Cytisinicline, a drug to help people stop smoking, was found to be safe and effective when used at a higher concentration than is traditionally used in Europe, where it is currently being used. It is not yet available in the United States.
“Cigarette smoking remains the leading preventable cause of death worldwide, yet no new smoking-cessation medication has been approved by the U.S. Food and Drug Administration for nearly two decades,” Dr. Nancy Rigotti, director of Massachusetts General Hospital‘s Tobacco Research and Treatment Center, and lead author of the study, said in a press release. “There is an urgent need for new medications to treat tobacco smoking because existing products don’t help all smokers to quit and can have unacceptable side effects. If approved by regulators, cytisinicline could be a valuable new option to treat tobacco dependence.”
Cytisinicline, which is historically known as cytisine, is a naturally derived, plant-based medication that has been developed as a treatment for nicotine dependence and smoking cessation. It is not licensed in the U.S., but is used in some European countries for smoking cessation. Some researchers have questioned whether the recommended dose and treatment duration are appropriate.
The study, published in the Journal of the American Medical Association, found that both a six-week and a 12-week treatment of cytisinicline in 810 adults who smoke cigarettes daily and wanted to quit produced “significantly higher continuous smoking-abstinence rates” compared with a placebo during the last four weeks of treatment and from the end of treatment to 24 weeks.
“Participants in the cytisinicline groups had six- to eight-fold higher odds of continuous smoking abstinence at the end of treatment than participants receiving placebo plus behavioral support,” says the study report.
The study involved a three-group, double-blind, placebo-controlled, randomized trial that compared a six-week and a 12-week duration of either cytisinicline treatment or a placebo, with follow-up through 24 weeks. It was conducted at 17 U.S. sites from October 2020 to December 2021.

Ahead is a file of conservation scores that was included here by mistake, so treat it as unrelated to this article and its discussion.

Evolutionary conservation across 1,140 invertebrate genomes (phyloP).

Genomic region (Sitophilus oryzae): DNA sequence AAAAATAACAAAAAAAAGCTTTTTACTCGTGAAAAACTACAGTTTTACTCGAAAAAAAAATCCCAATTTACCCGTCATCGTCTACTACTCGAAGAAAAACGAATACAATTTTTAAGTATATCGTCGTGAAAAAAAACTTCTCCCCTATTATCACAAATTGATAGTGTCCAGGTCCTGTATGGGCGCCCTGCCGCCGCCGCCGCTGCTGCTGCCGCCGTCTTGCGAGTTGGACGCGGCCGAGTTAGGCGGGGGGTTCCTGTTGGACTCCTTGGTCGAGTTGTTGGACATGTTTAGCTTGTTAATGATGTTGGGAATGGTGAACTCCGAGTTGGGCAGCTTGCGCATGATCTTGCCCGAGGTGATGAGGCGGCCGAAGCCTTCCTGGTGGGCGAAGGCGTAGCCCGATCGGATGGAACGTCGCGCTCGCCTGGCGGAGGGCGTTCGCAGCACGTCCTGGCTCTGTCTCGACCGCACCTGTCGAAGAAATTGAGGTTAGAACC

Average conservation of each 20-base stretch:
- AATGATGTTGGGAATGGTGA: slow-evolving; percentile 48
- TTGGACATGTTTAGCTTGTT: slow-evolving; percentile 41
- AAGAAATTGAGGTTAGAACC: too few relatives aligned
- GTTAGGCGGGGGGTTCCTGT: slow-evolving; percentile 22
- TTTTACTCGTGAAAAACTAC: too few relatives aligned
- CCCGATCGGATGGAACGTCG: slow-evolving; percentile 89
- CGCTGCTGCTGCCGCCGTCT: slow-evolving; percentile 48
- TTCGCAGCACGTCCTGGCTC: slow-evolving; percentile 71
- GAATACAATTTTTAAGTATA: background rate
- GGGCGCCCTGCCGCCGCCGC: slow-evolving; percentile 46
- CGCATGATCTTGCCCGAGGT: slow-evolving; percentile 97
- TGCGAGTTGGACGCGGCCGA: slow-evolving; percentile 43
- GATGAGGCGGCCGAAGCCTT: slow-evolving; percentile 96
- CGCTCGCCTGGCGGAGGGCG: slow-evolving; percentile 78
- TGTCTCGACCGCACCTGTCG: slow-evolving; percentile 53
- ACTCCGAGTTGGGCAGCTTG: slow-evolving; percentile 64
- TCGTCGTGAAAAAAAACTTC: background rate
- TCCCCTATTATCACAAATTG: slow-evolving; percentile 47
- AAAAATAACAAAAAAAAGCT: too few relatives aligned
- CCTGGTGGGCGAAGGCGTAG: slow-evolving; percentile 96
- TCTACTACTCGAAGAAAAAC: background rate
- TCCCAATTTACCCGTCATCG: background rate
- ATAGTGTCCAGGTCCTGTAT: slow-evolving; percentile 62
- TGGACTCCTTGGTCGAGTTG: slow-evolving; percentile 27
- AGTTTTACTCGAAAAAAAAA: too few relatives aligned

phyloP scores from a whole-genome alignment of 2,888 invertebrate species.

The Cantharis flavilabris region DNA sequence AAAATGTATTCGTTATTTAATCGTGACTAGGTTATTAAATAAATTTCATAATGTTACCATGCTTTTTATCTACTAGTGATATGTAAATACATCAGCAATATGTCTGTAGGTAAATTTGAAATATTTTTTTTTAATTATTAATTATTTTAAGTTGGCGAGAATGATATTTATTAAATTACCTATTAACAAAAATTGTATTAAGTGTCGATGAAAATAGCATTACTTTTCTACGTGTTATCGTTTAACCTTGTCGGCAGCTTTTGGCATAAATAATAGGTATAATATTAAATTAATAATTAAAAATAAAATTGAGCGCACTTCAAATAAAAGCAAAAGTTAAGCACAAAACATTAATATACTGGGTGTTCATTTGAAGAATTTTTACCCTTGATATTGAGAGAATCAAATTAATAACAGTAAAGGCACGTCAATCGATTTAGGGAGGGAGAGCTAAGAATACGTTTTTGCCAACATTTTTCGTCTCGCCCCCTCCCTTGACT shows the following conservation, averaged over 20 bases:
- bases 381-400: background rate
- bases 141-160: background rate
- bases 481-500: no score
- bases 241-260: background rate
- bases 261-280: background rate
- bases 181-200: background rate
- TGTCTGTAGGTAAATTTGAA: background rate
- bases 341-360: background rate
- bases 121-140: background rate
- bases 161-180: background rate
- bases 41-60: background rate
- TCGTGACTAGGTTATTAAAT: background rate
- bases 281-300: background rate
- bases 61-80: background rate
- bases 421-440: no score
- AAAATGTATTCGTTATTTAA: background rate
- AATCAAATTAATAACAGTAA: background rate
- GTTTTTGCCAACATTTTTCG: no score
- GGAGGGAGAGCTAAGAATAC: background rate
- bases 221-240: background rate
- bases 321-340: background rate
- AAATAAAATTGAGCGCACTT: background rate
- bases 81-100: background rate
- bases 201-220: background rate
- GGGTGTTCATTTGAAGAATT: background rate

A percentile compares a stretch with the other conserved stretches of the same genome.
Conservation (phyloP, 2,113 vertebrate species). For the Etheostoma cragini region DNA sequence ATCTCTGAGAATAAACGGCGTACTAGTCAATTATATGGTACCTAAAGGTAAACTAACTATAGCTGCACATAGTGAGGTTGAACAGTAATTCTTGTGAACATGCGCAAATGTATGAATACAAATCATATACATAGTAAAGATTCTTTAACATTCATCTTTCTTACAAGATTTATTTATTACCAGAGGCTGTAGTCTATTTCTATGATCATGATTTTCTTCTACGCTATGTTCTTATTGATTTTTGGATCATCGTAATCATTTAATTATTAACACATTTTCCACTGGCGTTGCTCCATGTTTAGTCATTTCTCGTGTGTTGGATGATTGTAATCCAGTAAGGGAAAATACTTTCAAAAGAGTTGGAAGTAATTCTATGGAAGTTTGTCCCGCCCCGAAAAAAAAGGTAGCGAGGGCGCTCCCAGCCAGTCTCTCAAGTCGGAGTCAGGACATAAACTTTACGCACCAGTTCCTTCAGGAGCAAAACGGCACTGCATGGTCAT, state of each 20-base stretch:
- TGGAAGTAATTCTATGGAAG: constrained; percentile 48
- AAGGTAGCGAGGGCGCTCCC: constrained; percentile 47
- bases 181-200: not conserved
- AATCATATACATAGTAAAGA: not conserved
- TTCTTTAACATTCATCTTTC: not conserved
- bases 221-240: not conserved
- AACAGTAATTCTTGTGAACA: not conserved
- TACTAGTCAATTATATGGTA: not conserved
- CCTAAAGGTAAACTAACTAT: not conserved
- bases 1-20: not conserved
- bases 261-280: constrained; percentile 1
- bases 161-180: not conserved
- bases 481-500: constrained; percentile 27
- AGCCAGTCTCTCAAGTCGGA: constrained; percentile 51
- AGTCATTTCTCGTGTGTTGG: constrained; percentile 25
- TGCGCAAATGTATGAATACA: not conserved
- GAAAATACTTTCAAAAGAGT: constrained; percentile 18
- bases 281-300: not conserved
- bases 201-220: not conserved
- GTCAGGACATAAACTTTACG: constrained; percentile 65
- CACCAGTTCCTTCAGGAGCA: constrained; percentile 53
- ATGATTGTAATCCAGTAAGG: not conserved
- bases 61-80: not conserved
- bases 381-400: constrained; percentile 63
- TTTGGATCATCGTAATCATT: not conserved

It found that in the six-week course of treatment, in weeks 3-6, continuous abstinence rates with cytisinicline were 25.3% and 4.4%. In the 12-week trial, the rates were 32.6% for cytisinicline and 7% for placebo in weeks 9-12.
Participants taking cytisinicline also experienced a rapid and sustained decline in cravings and smoking urges during the first six weeks of treatment, the researchers said.
The study also found a statistically significant increase in continuous abstinence through six months for both treatment durations.
The researchers reported “no adverse events” from taking the drug, with less than 10% of the participants experiencing nausea, abnormal dreams and insomnia.
The researchers concluded, “Both six- and 12-week cytisinicline schedules, with behavioral support, demonstrated smoking-cessation efficacy and excellent tolerability, offering a new nicotine-dependence treatment option.” They also noted that no smoking-cessation drug has received FDA approval since 2006.
“Cytisinicline demonstrated impressive results as a smoking-cessation medication in a rigorous clinical trial that used a new, scientifically based dosing regimen as well as a longer duration of treatment than traditionally done,” said Rigotti. “This agent has the potential to help countless numbers of people quit smoking and, in the process, reduce the enormous toll of premature deaths and disability due to cigarette smoking in the U.S. and worldwide.”
In 2015, nearly 70% of adult smokers said they want to quit. In 2018, about 55% said they had made an attempt to quit in the previous year, but only about 8% were successful in quitting for six to 12 months, according to the latest data available from the Centers for Disease Control and Prevention.
In 2020, the latest year for which statistics are available, 21.4% of Kentucky adults were smokers.
Many health-insurance plans, including Medicaid, cover FDA-approved smoking-cessation medicines with no copayments. Kentucky offers a free quit line at 1-800-QUIT-NOW that provides personalized coaching to help people quit smoking.